During a recent trip to Las Vegas, I and the folks I visited with had dinner at Bouchon Bistro, a French-style restaurant. Owner Thomas Keller writes an interesting description: "A Bouchon can be, and should be, whatever you need it to be. It's a casual place, a social place, a place where people come to relax talk and to eat. A kind of home."
The restaurant served us rolls that were somewhat reminiscent of a prickly pear cactus, in how each successive roll seemed to grow from the top of the prior one. They were warm and delicious.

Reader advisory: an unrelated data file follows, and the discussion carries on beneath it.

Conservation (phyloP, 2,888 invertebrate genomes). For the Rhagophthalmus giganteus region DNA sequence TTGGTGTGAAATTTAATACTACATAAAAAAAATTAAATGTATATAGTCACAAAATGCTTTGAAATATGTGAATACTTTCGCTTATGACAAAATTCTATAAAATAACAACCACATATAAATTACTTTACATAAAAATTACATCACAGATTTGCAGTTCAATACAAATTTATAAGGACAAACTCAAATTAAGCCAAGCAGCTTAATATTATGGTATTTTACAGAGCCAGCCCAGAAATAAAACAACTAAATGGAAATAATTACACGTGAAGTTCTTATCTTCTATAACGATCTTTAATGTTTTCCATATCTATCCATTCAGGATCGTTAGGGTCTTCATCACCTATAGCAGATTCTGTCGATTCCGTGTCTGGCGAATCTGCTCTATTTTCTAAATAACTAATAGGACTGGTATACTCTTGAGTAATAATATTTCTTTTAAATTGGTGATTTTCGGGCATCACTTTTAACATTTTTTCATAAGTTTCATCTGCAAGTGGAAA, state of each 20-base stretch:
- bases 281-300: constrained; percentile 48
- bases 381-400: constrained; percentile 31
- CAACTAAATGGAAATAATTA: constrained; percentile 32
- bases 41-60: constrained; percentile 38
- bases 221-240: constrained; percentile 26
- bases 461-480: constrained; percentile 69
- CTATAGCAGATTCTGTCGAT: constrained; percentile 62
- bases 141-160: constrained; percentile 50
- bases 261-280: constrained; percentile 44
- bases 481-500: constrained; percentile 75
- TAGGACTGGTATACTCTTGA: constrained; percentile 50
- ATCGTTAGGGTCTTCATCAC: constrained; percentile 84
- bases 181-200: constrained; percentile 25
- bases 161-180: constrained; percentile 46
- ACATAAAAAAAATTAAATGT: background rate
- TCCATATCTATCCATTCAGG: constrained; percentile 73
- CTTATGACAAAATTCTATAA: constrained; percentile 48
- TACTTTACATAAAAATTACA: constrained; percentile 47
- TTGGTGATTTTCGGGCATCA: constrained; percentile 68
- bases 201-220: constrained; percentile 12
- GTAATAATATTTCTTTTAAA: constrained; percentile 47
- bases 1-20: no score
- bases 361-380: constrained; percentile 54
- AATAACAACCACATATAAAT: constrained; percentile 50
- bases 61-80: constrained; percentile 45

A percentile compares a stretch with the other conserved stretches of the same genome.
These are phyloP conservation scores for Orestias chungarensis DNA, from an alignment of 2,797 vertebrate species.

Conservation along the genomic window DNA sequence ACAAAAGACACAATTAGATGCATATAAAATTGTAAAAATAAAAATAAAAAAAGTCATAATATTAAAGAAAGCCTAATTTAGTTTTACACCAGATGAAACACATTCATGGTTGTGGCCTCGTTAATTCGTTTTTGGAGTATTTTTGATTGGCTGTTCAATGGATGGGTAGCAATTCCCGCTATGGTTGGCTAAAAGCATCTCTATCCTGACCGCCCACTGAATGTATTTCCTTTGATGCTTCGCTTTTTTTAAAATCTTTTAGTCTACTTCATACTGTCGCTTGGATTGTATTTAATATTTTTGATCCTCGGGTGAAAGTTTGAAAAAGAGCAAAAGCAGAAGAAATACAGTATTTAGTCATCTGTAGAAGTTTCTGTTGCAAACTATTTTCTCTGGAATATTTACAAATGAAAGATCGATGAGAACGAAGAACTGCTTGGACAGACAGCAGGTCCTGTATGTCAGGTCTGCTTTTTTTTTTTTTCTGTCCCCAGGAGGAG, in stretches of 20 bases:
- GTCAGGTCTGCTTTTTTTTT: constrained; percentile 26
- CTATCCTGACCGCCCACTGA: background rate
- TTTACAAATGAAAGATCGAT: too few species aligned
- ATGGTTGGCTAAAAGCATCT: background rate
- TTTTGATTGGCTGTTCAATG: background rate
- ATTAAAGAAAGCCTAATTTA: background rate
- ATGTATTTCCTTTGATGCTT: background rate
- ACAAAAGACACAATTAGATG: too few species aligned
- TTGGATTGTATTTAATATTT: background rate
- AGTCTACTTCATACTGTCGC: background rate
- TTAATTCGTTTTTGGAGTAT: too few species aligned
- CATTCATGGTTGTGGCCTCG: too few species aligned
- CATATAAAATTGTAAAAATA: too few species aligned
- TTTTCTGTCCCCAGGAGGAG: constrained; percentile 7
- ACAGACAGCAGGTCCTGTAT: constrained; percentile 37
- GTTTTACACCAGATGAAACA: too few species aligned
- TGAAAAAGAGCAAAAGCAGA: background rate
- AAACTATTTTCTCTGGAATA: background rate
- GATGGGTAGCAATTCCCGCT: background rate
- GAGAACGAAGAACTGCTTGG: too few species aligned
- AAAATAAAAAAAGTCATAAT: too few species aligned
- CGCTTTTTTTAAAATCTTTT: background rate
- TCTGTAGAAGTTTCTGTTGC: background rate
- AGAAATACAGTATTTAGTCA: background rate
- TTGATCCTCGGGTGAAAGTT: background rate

One of the other people ordered a steak, but the thing that struck me most about the plate was the non-serrated steak knife.
Given that it was a French-style restaurant, I ended up ordering a croque madame, one of a variety of foods I had learned about years ago while I was learning French. It was surprisingly filling, given the size, and I didn't come anywhere close to finishing the mountain of pommes frites.